General_Chemistry_Review.pdf

General_Chemistry_Review.pdf - MCAT® General Chemistry...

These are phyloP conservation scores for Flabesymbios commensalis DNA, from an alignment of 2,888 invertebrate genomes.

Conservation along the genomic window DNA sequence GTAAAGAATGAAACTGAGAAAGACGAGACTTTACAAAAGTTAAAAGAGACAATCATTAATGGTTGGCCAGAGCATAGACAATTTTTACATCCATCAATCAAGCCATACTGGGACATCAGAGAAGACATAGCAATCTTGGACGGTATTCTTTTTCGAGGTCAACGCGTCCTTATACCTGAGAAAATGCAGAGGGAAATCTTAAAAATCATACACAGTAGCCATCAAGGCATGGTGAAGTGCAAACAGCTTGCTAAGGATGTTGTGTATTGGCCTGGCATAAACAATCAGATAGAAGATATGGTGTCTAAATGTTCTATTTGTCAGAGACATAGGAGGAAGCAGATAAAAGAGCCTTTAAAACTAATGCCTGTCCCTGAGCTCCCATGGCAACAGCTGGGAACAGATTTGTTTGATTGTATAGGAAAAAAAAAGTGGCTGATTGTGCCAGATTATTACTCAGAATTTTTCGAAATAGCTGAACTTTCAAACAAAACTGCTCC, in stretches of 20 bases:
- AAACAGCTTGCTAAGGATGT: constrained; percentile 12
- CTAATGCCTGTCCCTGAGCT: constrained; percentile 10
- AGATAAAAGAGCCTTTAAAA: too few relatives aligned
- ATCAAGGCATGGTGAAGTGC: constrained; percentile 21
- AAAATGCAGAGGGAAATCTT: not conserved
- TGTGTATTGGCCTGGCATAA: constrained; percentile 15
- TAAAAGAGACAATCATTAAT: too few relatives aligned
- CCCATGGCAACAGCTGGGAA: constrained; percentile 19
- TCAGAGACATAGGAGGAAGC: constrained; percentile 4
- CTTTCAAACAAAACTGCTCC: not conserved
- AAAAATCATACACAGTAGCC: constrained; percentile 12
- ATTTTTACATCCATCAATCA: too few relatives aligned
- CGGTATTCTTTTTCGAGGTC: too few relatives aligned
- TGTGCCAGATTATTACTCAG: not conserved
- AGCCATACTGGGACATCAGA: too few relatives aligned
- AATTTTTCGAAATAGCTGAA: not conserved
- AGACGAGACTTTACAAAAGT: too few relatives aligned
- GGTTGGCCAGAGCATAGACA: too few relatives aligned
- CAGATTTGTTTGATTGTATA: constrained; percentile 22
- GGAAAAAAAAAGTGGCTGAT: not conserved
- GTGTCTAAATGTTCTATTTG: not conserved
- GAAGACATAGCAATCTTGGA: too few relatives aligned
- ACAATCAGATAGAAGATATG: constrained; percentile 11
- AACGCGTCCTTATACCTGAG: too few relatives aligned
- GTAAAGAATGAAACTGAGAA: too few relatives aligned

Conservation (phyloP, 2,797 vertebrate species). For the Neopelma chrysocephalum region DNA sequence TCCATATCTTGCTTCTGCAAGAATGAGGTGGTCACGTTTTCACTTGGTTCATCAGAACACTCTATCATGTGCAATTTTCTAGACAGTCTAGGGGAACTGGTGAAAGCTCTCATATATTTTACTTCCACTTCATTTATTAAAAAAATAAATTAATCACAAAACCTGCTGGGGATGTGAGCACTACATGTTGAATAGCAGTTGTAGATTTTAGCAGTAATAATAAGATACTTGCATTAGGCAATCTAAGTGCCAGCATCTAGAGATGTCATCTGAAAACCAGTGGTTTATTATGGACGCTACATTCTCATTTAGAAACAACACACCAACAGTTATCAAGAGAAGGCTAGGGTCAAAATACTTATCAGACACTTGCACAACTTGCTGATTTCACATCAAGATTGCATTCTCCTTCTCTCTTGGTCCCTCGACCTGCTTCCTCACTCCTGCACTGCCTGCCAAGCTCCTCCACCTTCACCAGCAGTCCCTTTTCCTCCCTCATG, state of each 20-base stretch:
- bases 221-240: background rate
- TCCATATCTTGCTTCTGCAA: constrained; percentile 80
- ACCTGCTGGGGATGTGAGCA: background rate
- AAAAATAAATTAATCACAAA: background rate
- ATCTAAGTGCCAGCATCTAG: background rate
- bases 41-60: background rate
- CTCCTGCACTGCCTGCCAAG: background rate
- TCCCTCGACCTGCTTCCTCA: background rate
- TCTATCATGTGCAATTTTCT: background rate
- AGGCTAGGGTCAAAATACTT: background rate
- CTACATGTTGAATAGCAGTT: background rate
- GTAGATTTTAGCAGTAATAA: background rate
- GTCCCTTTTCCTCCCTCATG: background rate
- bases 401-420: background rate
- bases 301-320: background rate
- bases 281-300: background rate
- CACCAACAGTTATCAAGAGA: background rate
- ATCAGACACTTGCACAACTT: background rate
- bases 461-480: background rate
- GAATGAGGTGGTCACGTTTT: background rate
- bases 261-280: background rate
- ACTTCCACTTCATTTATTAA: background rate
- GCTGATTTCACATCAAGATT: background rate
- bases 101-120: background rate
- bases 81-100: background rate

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Unformatted text preview: MCAT® General Chemistry Review Edited by Alexander Stone Macnow, MD Table of Contents 1. MCAT® General Chemistry Review 1. Cover 1. Title Page 2. Table of Contents 3. The Kaplan MCAT Review Team 4. About Scientific American 5. About the MCAT 6. How This Book Was Created 7. Using This Book 2. Chapter 1: Atomic Structure 1. Atomic Structure 2. Introduction 3. 1.1 Subatomic Particles 4. 1.2 Atomic Mass vs. Atomic Weight 5. 1.3 Rutherford, Planck, and Bohr 6. 1.4 Quantum Mechanical Model of Atoms 7. Conclusion 8. Concept Summary 9. Answers to Concept Checks 10. Equations to Remember 11. Shared Concepts 12. Practice Questions 13. Answers and Explanations 3. Chapter 2: The Periodic Table 1. The Periodic Table 2. Introduction 3. 2.1 The Periodic Table 4. 2.2 Types of Elements 5. 2.3 Periodic Properties of the Elements 6. 2.4 The Chemistry of Groups 7. Conclusion 8. Concept Summary 9. Answers to Concept Checks 10. Shared Concepts 11. Practice Questions 12. Answers and Explanations 4. Chapter 3: Bonding and Chemical Interactions 1. Bonding and Chemical Interactions 2. Introduction 3. 3.1 Bonding 4. 3.2 Ionic Bonds 5. 3.3 Covalent Bonds 6. 3.4 Intermolecular Forces 7. Conclusion 8. Concept Summary 9. Answers to Concept Checks 10. Equations to Remember 11. Shared Concepts 12. Practice Questions 13. Answers and Explanations 5. Chapter 4: Compounds and Stoichiometry 1. Compounds and Stoichiometry 2. Introduction 3. 4.1 Molecules and Moles 4. 4.2 Representation of Compounds 5. 4.3 Types of Chemical Reactions 6. 4.4 Balancing Chemical Equations 7. 4.5 Applications of Stoichiometry 8. 4.6 Ions 9. Conclusion 10. Concept Summary 11. Answers to Concept Checks 12. Equations to Remember 13. Shared Concepts 14. Practice Questions 15. Answers and Explanations 6. Chapter 5: Chemical Kinetics 1. Chemical Kinetics 2. Introduction 3. 5.1 Chemical Kinetics 4. 5.2 Reaction Rates 5. Conclusion 6. Concept Summary 7. Answers to Concept Checks 8. Equations to Remember 9. Shared Concepts 10. Practice Questions 11. Answers and Explanations 7. Chapter 6: Equilibrium 1. Equilibrium 2. Introduction 3. 6.1 Equilibrium 4. 6.2 Le Châtelier’s Principle 5. 6.3 Kinetic and Thermodynamic Control 6. Conclusion 7. Concept Summary 8. Answers to Concept Checks 9. Equations to Remember 10. Shared Concepts 8. 9. 10. 11. 11. Practice Questions 12. Answers and Explanations Chapter 7: Thermochemistry 1. Thermochemistry 2. Introduction 3. 7.1 Systems and Processes 4. 7.2 States and State Functions 5. 7.3 Heat 6. 7.4 Enthalpy 7. 7.5 Entropy 8. 7.6 Gibbs Free Energy 9. Conclusion 10. Concept Summary 11. Answers to Concept Checks 12. Equations to Remember 13. Shared Concepts 14. Practice Questions 15. Answers and Explanations Chapter 8: The Gas Phase 1. The Gas Phase 2. Introduction 3. 8.1 The Gas Phase 4. 8.2 Ideal Gases 5. 8.3 Kinetic Molecular Theory 6. 8.4 Real Gases 7. Conclusion 8. Concept Summary 9. Answers to Concept Checks 10. Equations to Remember 11. Shared Concepts 12. Practice Questions 13. Answers and Explanations Chapter 9: Solutions 1. Solutions 2. Introduction 3. 9.1 Nature of Solutions 4. 9.2 Concentration 5. 9.3 Solution Equilibria 6. 9.4 Colligative Properties 7. Conclusion 8. Concept Summary 9. Answers to Concept Checks 10. Equations to Remember 11. Shared Concepts 12. Practice Questions 13. Answers and Explanations Chapter 10: Acids and Bases 1. Acids and Bases 2. Introduction 3. 10.1 Definitions 4. 10.2 Properties 5. 10.3 Polyvalence and Normality 6. 10.4 Titration and Buffers 7. Conclusion 8. Concept Summary 9. Answers to Concept Checks 10. Equations to Remember 11. Shared Concepts 12. Practice Questions 13. Answers and Explanations 12. Chapter 11: Oxidation–Reduction Reactions 1. Oxidation–Reduction Reactions 2. Introduction 3. 11.1 Oxidation–Reduction Reactions 4. 11.2 Net Ionic Equations 5. Conclusion 6. Concept Summary 7. Answers to Concept Checks 8. Shared Concepts 9. Practice Questions 10. Answers and Explanations 13. Chapter 12: Electrochemistry 1. Electrochemistry 2. Introduction 3. 12.1 Electrochemical Cells 4. 12.2 Cell Potentials 5. 12.3 Electromotive Force and Thermodynamics 6. Conclusion 7. Concept Summary 8. Answers to Concept Checks 9. Equations to Remember 10. Shared Concepts 11. Practice Questions 12. Answers and Explanations 14. About This Book 1. Copyright Information 2. Glossary 3. Index 4. Art Credits 5. Periodic Table of the Elements 6. Special Offer for Kaplan Students Guide 1. Cover 2. Table of Contents 3. Start of Content The Kaplan MCAT Review Team Alexander Stone Macnow, MD Editor-in-Chief Uneeb Qureshi Kaplan MCAT Faculty MCAT faculty reviewers Elmar R. Aliyev; James Burns; Jonathan Cornfield; Alisha Maureen Crowley; Nikolai Dorofeev, MD; Benjamin Downer, MS; Colin Doyle; M. Dominic Eggert; Marilyn Engle; Eleni M. Eren; Raef Ali Fadel; Tyra Hall-Pogar, PhD; Scott Huff; Samer T. Ismail; Elizabeth A. Kudlaty; Kelly Kyker-Snowman, MS; Ningfei Li; John P. Mahon; Matthew A. Meier; Nainika Nanda; Caroline Nkemdilim Opene; Kaitlyn E. Prenger; Derek Rusnak, MA; Kristen L. Russell, ME; Bela G. Starkman, PhD; Michael Paul Tomani, MS; Nicholas M. White; Kerranna Williamson, MBA; Allison Ann Wilkes, MS; and Tony Yu Thanks to Kim Bowers; Tim Eich; Samantha Fallon; Owen Farcy; Dan Frey; Robin Garmise; Rita Garthaffner; Joanna Graham; Adam Grey; Allison Harm; Beth Hoffberg; Aaron Lemon-Strauss; Keith Lubeley; Diane McGarvey; Petros Minasi; John Polstein; Deeangelee Pooran-Kublall, MD, MPH; Rochelle Rothstein, MD; Larry Rudman; Sylvia Tidwell Scheuring; Carly Schnur; Karin Tucker; Lee Weiss; and the countless others who made this project possible. About Scientific American Scientific American is at the heart of Nature Publishing Group’s consumer media division, meeting the needs of the general public. Founded in 1845, Scientific American is the longest continuously published magazine in the United States and the leading authoritative publication for science in the general media. In its history, 148 Nobel Prize scientists have contributed 240 articles to Scientific American, including Albert Einstein, Francis Crick, Stanley Prusiner, and Richard Axel. Together with scientificamerican.com and in translation in 14 languages around the world, it reaches more than 5 million consumers and scientists. Other titles include Scientific American Mind and Spektrum der Wissenschaft in Germany. Scientific American won a 2011 National Magazine Award for General Excellence. About the MCAT The structure of the four sections of the MCAT is shown below. Chemical and Physical Foundations of Biological Systems Time 95 minutes 59 questions Format 10 passages 44 questions are passage-based, and 15 are discrete (stand-alone) questions. Score between 118 and 132 Biochemistry: 25% What It Tests Biology: 5% General Chemistry: 30% Organic Chemistry: 15% Physics: 25% Critical Analysis and Reasoning Skills (CARS) Time 90 minutes 53 questions Format 9 passages All questions are passage-based. There are no discrete (stand-alone) questions. Score between 118 and 132 Disciplines: Humanities: 50% What It Tests Social Sciences: 50% Skills: Foundations of Comprehension: 30% Reasoning Within the Text: 30% Reasoning Beyond the Text: 40% Biological and Biochemical Foundations of Living Systems Time 95 minutes 59 questions Format 10 passages 44 questions are passage-based, and 15 are discrete (stand-alone) questions. Score between 118 and 132 Biochemistry: 25% What It Tests Biology: 65% General Chemistry: 5% Organic Chemistry: 5% Psychological, Social, and Biological Foundations of Behavior Time 95 minutes 59 questions Format 10 passages 44 questions are passage-based, and 15 are discrete (stand-alone) questions. Score between 118 and 132 What It Tests Biology: 5% Psychology: 65% Sociology: 30% Total Testing Time Questions Score 375 minutes (6 hours, 15 minutes) 230 472 to 528 The MCAT also tests four Scientific Inquiry and Reasoning Skills (SIRS): 1. 2. 3. 4. Knowledge of Scientific Concepts and Principles (35% of questions) Scientific Reasoning and Problem-Solving (45% of questions) Reasoning About the Design and Execution of Research (10% of questions) Data-Based and Statistical Reasoning (10% of questions) The MCAT is a computer-based test (CBT) and is offered at Prometric centers during almost every month of the year. There are optional breaks between each section, and there is a lunch break between the second and third section of the exam. Register online for the MCAT at . For further questions, contact the MCAT team at the Association of American Medical Colleges: MCAT Resource Center Association of American Medical Colleges (202) 828-0690 [email protected] How This Book Was Created The Kaplan MCAT Review project began in November 2012 shortly after the release of the Preview Guide for the MCAT 2015 Exam, 2nd edition. Through thorough analysis by our staff psychometricians, we were able to analyze the relative yield of the different topics on the MCAT, and we began constructing tables of contents for the books of the Kaplan MCAT Review series. Writing of the books began in April 2013. A dedicated staff of 19 writers, 7 editors, and 32 proofreaders worked over 5000 combined hours to produce these books. The format of the books was heavily influenced by weekly meetings with Kaplan’s learning-science team. These books were submitted for publication in July 2014. For any updates after this date, please visit . The information presented in these books covers everything listed on the official MCAT content lists— nothing more, nothing less. Every topic in these lists is covered in the same level of detail as is common to the undergraduate and postbaccalaureate classes that are considered prerequisites for the MCAT. Note that your premedical classes may cover topics not discussed in these books, or they may go into more depth than these books do. Additional exposure to science content is never a bad thing, but recognize that all of the content knowledge you are expected to have walking in on Test Day is covered in these books. If you have any questions [email protected] [email protected] . about the content presented here, email . For other questions not related to content, email Each book has been vetted through at least six rounds of review. To that end, the information presented is these books is true and accurate to the best of our knowledge. Still, your feedback helps us improve our prep materials. Please notify us of any inaccuracies or errors in the books by sending an email to [email protected] . Using This Book Kaplan MCAT General Chemistry Review, along with the other six books in the Kaplan MCAT Review series, brings the Kaplan classroom experience to you—right in your home, at your convenience. This book offers the same Kaplan content review, strategies, and practice that make Kaplan the #1 choice for MCAT prep. After all, twice as many doctors prepared with Kaplan for the MCAT than with any other course. This book is designed to help you review the general chemistry topics covered on the MCAT. Please understand that content review—no matter how thorough—is not sufficient preparation for the MCAT! The MCAT tests not only your science knowledge but also your critical reading, reasoning, and problem-solving skills. Do not assume that simply memorizing the contents of this book will earn you high scores on Test Day; to maximize your scores, you must also improve your reading and test-taking skills through MCAT-style questions and practice tests. MCAT CONCEPT CHECKS At the end of each section, you’ll find a few open-ended questions that you can use to assess your mastery of the material. These MCAT Concept Checks were introduced after multiple conversations with Kaplan’s learning-science team. Research has demonstrated repeatedly that introspection and selfanalysis improve mastery, retention, and recall of material. Complete these MCAT Concept Checks to ensure that you’ve got the key points from each section before moving on! PRACTICE QUESTIONS At the end of each chapter, you’ll find 15 MCAT-style practice questions. These are designed to help you assess your understanding of the chapter you just read. Most of these questions focus on the first of the Scientific Inquiry and Reasoning Skills (Knowledge of Scientific Concepts and Principles), although there are occasional questions that fall into the second or fourth SIRS (Scientific Reasoning and Problem-Solving, and Data-Based and Statistical Reasoning, respectively). SIDEBARS The following is a guide to the five types of sidebars you’ll find in Kaplan MCAT General Chemistry Review: Bridge: These sidebars create connections between science topics that appear in multiple chapters throughout the Kaplan MCAT Review series. Key Concept: These sidebars draw attention to the most important takeaways in a given topic, and they sometimes offer synopses or overviews of complex information. If you understand nothing else, make sure you grasp the Key Concepts for any given subject. MCAT Expertise: These sidebars point out how information may be tested on the MCAT or offer key strategy points and test-taking tips that you should apply on Test Day. Mnemonic: These sidebars present memory devices to help recall certain facts. Real World: These sidebars illustrate how a concept in the text relates to the practice of medicine or the world at large. While this is not information you need to know for Test Day, many of the topics in Real World sidebars are excellent examples of how a concept may appear in a passage or discrete (stand-alone) question on the MCAT. This book also contains a thorough glossary and index for easy navigation of the text. In this end, this is your book, so write in the margins, draw diagrams, highlight the key points—do whatever is necessary to help you get that higher score. We look forward to working with you as you achieve your dreams and become the doctor you deserve to be! In This Chapter 1. 1.1 2. 1.2 3. 1.3 4. 1.4 Subatomic Particles Protons Neutrons Electrons Atomic Mass vs. Atomic Weight Atomic Mass Atomic Weight Rutherford, Planck, and Bohr Bohr Model Applications of the Bohr Model Quantum Mechanical Model of Atoms Quantum Numbers Electron Configurations Hund’s Rule Valence Electrons Concept Summary Introduction Chemistry is the investigation of the atoms and molecules that make up our bodies, our possessions, the world around us, and the food that we eat. There are different branches of chemistry, three of which are tested directly on the MCAT: general (inorganic) chemistry, organic chemistry, and biochemistry. Ultimately, all investigations in chemistry are seeking to answer the questions that confront us in the form—the shape, structure, mode, and essence—of the physical world that surrounds us. Many students feel similarly about general chemistry and physics: But I’m premed!, they say. Why do I need to know any of this? What good will this be when I’m a doctor? Do I only need to know this for the MCAT? Recognize that to be an effective doctor, one must understand the physical building blocks that make up the human body. Pharmacologic treatment is based on chemistry; many diagnostic tests used every day detect changes in the chemistry of the body. So, let’s get down to the business of learning and remembering the principles of the physical world that help us understand what all this “stuff ” is, how it works, and why it behaves the way it does—at both the molecular and macroscopic levels. In the process of reading through these chapters and applying your knowledge to practice questions, you’ll prepare yourself for success not only on the Chemical and Physical Foundations of Biological Systems section of the MCAT but also in your future career as a physician. This first chapter starts our review of General Chemistry with a consideration of the fundamental unit of matter—the atom. First, we focus on the subatomic particles that make it up: protons, neutrons, and electrons. We will also review the Bohr and quantum mechanical models of the atom, with a particular focus on the similarities and differences between them. MCAT EXPERTISE The building blocks of the atom are also the building blocks of knowledge for the general chemistry concepts tested on the MCAT. By understanding these particles, we will be able to use that knowledge as the “nucleus” of understanding for all of general chemistry. 1.1 Subatomic Particles Although you may have encountered in your university-level chemistry classes such subatomic particles as quarks, leptons, and gluons, the MCAT’s approach to atomic structure is much simpler. There are three subatomic particles that you must understand: protons, neutrons, and electrons. Figure 1.1. Matter: From Macroscopic to Microscopic PROTONS Protons are found in the nucleus of an atom, as shown in Figure 1.1. Each proton has an amount of charge equal to the fundamental unit of charge (e = 1.6 × 10−19 C), and we denote this fundamental unit of charge as “+1 e” or simply “+1” for the proton. Protons have a mass of approximately one atomic mass unit (amu). The atomic number (Z) of an element, as shown in Figure 1.2, is equal to the number of protons found in an atom of that element. As such, it acts as a unique identifier for each element because elements are defined by the number of protons they contain. For example, all atoms of oxygen contain eight protons; all atoms of gadolinium contain 64 protons. While all atoms of a given element have the same atomic number, they do not necessarily have the same mass—as we will see in our discussion of isotopes. Figure 1.2. Potassium, from the Periodic Table Potassium has the symbol K (Latin: kalium), atomic number 19, and atomic weight of approximately 39.1. NEUTRONS Neutrons, as the name implies, are neutral—they have no charge. A neutron’s mass is only slightly larger than that of the proton, and together, the protons and the neutrons of the nucleus make up almost the entire mass of an atom. Every atom has a characteristic mass number (A), which is the sum of the protons and neutrons in the atom’s nucleus. A given element can have a variable number of neutrons; thus, while atoms of the same element always have the same atomic number, they do not necessarily have the same mass number. Atoms that share an atomic number but have different mass numbers are known as isotopes of the element, as shown in Figure 1.3. For example, carbon (Z = 6) has three naturally occurring isotopes: 612C, with six protons and six neutrons; 613C, with six protons and seven neutrons; and 614C, with six protons and eight neutrons. The convention ZAX is used to show both the atomic number (Z) and the mass number (A) of atom X. Figure 1.3. Various Isotopes of Hydrogen Atoms of the same element have the same atomic number (Z = 1), but may have varying mass numbers (Az = 1, 2, or 3). ELECTRONS Electrons move through the space surrounding the nucleus and are associated with varying levels of energy. Each electron has a charge equal in magnitude to that of a proton, but with the opposite (negative) sign, denoted by “−1 e” or simply “–e.” The mass of an electron is approximately that of a proton. Because subatomic particles’ masses are so small, the electrostatic force of attraction between the unlike charges of the proton and electron is far greater than the gravitational force of attraction based on their respective masses. Electrons move around the nucleus at varying distances, which correspond to varying levels of electrical potential energy. The electrons closer to the nucleus are at lower energy levels, while those that are further out (in higher shells) have higher energy. The electrons that are farthest from the nucleus have the strongest interactions with the surrounding environment and the weakest interactions with the nucleus. These electrons are called valence electrons; they are much more likely to become involved in bonds with other a...